Busk: (v) to play music or perform for voluntary donations in the street or in subways.
What is sacred?
Or for that matter, is there anything sacred?
Is Earth so earthy that everything is earthen?
We certainly think there are sacred things–and it’s not limited to those who have a religious swing to their club.
No, everyone, in their own way, will make it clear to you what they perceive to be so important that it must never, ever be ignored, criticized or portrayed in an unseemly way.
The Muslims insist Mohammed is sacred. No pictures. No criticisms. No embellishment in any way, shape or form.
Some Christians are still that way about Jesus, but the Nazarene has certainly been allowed to tiptoe through darker halls of speculation.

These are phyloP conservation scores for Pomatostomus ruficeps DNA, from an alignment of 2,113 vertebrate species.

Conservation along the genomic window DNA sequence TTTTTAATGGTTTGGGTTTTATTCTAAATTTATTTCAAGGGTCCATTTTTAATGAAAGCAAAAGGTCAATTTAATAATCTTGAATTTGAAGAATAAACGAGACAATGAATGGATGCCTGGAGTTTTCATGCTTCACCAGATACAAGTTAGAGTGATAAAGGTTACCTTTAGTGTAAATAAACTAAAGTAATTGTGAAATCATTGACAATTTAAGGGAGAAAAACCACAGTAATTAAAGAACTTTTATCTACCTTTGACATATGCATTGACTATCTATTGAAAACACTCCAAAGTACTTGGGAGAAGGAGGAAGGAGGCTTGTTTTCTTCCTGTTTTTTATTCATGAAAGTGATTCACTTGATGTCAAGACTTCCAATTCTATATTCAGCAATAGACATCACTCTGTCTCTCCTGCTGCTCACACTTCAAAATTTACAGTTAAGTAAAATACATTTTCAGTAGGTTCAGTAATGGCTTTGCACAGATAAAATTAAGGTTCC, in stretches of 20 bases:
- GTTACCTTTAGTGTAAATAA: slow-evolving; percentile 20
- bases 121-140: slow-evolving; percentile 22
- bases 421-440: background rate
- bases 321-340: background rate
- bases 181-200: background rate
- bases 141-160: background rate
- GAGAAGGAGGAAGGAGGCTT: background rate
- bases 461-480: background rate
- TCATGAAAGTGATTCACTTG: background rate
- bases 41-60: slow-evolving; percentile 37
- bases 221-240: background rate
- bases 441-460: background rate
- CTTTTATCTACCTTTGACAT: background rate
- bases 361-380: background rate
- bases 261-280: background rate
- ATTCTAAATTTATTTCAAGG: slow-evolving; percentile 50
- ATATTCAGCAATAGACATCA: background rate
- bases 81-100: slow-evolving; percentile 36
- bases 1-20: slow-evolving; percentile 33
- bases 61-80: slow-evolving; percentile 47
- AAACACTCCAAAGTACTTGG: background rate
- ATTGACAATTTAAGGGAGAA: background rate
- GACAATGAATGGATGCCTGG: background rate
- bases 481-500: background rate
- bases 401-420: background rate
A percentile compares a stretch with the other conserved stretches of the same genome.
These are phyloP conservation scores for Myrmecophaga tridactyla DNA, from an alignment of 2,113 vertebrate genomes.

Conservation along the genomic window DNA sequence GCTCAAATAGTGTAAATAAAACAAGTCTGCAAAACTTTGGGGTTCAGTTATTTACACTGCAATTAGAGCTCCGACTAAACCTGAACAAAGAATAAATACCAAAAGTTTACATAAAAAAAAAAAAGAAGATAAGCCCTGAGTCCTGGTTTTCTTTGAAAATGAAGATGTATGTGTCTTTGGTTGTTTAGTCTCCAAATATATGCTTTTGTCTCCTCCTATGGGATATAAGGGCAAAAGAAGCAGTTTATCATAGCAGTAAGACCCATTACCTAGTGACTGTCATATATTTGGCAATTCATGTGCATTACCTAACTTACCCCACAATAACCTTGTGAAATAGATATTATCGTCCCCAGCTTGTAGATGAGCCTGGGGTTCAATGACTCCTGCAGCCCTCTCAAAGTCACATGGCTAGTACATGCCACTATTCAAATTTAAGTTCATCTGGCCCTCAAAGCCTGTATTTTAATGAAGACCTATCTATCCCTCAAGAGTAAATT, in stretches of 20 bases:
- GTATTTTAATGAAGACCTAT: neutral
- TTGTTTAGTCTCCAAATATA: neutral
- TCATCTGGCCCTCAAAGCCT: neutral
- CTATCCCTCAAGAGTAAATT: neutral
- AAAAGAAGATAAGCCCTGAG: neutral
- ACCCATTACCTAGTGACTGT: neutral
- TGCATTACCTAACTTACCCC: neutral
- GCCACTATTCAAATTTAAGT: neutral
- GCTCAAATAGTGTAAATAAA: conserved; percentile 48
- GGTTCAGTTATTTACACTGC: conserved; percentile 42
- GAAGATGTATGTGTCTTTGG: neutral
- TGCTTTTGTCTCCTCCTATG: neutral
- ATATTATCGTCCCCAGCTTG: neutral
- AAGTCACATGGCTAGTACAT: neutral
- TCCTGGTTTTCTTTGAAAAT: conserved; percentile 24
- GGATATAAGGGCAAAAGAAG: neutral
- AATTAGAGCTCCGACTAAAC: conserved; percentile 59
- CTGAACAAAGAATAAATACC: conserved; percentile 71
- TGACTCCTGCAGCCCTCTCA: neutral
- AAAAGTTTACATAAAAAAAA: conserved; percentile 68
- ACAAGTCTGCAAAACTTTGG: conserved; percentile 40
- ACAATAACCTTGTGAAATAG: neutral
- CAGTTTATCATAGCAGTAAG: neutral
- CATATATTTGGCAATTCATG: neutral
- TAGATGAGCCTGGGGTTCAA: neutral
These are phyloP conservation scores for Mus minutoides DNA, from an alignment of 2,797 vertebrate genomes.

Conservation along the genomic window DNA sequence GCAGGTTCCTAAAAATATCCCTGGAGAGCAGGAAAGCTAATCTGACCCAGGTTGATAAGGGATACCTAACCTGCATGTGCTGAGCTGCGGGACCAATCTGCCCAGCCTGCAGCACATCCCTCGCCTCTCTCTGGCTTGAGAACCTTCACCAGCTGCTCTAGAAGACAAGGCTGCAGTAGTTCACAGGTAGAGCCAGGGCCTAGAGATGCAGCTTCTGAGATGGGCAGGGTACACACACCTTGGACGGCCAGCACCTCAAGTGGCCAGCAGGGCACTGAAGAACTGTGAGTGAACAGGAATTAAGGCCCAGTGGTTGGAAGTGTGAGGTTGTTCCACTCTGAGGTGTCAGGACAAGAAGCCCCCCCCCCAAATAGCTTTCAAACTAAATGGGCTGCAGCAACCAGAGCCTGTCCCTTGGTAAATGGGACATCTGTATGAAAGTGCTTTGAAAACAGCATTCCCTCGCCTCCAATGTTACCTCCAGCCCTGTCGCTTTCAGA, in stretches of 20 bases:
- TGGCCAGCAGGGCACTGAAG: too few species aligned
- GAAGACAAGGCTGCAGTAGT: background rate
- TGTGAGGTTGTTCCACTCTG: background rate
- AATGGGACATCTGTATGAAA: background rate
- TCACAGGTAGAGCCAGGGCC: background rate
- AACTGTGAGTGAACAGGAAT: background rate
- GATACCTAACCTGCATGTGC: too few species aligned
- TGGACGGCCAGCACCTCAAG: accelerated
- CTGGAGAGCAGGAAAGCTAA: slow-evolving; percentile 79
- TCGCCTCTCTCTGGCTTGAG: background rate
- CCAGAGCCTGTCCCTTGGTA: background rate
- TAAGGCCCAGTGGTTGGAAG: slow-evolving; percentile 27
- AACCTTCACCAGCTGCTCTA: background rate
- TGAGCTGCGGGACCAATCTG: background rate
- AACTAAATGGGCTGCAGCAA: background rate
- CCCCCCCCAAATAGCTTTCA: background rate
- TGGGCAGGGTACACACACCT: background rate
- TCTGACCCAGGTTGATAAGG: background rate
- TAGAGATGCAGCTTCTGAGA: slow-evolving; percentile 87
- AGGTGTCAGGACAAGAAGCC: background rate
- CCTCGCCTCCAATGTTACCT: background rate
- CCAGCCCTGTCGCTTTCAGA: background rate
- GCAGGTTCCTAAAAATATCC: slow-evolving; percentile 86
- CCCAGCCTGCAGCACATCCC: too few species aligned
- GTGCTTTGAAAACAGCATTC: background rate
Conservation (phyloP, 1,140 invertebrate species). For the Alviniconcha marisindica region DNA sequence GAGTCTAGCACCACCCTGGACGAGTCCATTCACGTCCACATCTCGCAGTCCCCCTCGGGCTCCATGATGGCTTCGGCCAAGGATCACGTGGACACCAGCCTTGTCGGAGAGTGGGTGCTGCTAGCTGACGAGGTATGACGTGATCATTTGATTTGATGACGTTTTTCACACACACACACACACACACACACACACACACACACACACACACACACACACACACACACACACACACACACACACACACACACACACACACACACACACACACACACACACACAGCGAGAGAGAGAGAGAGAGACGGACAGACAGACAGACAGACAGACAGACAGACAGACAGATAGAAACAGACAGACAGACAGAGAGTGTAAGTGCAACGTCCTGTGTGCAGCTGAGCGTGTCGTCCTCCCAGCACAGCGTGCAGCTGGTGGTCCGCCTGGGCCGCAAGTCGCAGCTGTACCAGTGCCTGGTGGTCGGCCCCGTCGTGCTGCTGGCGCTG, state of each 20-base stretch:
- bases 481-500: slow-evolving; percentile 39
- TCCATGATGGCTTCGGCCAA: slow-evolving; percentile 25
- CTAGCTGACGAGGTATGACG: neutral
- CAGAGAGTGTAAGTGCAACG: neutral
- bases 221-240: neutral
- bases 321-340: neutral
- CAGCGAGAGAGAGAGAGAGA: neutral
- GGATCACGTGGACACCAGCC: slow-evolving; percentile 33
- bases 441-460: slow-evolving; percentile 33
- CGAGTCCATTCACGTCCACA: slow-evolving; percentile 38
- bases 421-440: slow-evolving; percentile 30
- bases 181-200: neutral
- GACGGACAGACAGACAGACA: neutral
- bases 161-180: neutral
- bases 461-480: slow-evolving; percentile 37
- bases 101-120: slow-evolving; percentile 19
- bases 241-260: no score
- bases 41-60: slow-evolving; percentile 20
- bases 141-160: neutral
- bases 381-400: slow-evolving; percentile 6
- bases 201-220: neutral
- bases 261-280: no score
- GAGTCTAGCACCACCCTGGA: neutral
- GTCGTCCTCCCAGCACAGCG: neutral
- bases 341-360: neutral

Some people think money is sacred. Just ask them for some. They will explain in vivid detail how separation from finance is the true definition of being cast into outer darkness.They will walk by a musician busking on the thoroughfare and deem the musical effort to be glorified begging instead of allowing some humanity to dribble from them as they realize that this individual who loves music is merely trying to find a way to subsist while doing it.
The list goes on and on.
Some people consider their sexuality to be sacred.
On Sundays in the autumn months, football is a sacred rite of passage in the United States. If you don’t believe so, factor this in–it comes complete with wings and fantasy leagues.
When I sat down to write this essay, I asked myself, what do I think is sacred?
I know the answer. But I’m afraid to speak it out loud for fear that people will accuse me of “busking” a foolish idea. Or worse, that I will be expected to revere my own assertion.
Yet I believe the only thing that’s sacred is the way I treat the next person I meet.